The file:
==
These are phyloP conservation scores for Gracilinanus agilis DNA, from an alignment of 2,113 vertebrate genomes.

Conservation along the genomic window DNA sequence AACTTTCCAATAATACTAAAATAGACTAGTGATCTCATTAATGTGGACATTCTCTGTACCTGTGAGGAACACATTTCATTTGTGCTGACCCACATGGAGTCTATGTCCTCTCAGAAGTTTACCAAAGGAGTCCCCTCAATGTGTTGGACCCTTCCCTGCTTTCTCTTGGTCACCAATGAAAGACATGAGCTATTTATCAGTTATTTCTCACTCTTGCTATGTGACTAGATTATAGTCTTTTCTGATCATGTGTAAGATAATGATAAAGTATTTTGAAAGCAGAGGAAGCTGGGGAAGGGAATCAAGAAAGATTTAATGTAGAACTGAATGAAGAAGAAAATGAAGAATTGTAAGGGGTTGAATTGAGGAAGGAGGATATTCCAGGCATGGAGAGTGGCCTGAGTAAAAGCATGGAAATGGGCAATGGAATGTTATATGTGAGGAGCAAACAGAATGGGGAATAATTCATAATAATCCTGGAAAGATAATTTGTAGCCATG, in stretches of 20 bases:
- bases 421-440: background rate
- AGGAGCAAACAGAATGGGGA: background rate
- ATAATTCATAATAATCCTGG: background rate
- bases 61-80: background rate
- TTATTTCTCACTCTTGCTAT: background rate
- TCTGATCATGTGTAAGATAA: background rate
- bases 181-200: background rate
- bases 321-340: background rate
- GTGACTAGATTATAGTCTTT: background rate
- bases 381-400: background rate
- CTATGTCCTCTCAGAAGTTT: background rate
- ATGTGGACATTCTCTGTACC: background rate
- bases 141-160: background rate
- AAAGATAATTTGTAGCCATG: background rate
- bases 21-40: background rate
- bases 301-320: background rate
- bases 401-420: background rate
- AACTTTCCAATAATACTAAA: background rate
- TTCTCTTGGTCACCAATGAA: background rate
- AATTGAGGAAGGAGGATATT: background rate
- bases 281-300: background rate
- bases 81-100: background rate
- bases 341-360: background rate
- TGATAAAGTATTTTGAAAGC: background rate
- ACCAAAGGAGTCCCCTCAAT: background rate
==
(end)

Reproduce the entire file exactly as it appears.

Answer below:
These are phyloP conservation scores for Gracilinanus agilis DNA, from an alignment of 2,113 vertebrate genomes.

Conservation along the genomic window DNA sequence AACTTTCCAATAATACTAAAATAGACTAGTGATCTCATTAATGTGGACATTCTCTGTACCTGTGAGGAACACATTTCATTTGTGCTGACCCACATGGAGTCTATGTCCTCTCAGAAGTTTACCAAAGGAGTCCCCTCAATGTGTTGGACCCTTCCCTGCTTTCTCTTGGTCACCAATGAAAGACATGAGCTATTTATCAGTTATTTCTCACTCTTGCTATGTGACTAGATTATAGTCTTTTCTGATCATGTGTAAGATAATGATAAAGTATTTTGAAAGCAGAGGAAGCTGGGGAAGGGAATCAAGAAAGATTTAATGTAGAACTGAATGAAGAAGAAAATGAAGAATTGTAAGGGGTTGAATTGAGGAAGGAGGATATTCCAGGCATGGAGAGTGGCCTGAGTAAAAGCATGGAAATGGGCAATGGAATGTTATATGTGAGGAGCAAACAGAATGGGGAATAATTCATAATAATCCTGGAAAGATAATTTGTAGCCATG, in stretches of 20 bases:
- bases 421-440: background rate
- AGGAGCAAACAGAATGGGGA: background rate
- ATAATTCATAATAATCCTGG: background rate
- bases 61-80: background rate
- TTATTTCTCACTCTTGCTAT: background rate
- TCTGATCATGTGTAAGATAA: background rate
- bases 181-200: background rate
- bases 321-340: background rate
- GTGACTAGATTATAGTCTTT: background rate
- bases 381-400: background rate
- CTATGTCCTCTCAGAAGTTT: background rate
- ATGTGGACATTCTCTGTACC: background rate
- bases 141-160: background rate
- AAAGATAATTTGTAGCCATG: background rate
- bases 21-40: background rate
- bases 301-320: background rate
- bases 401-420: background rate
- AACTTTCCAATAATACTAAA: background rate
- TTCTCTTGGTCACCAATGAA: background rate
- AATTGAGGAAGGAGGATATT: background rate
- bases 281-300: background rate
- bases 81-100: background rate
- bases 341-360: background rate
- TGATAAAGTATTTTGAAAGC: background rate
- ACCAAAGGAGTCCCCTCAAT: background rate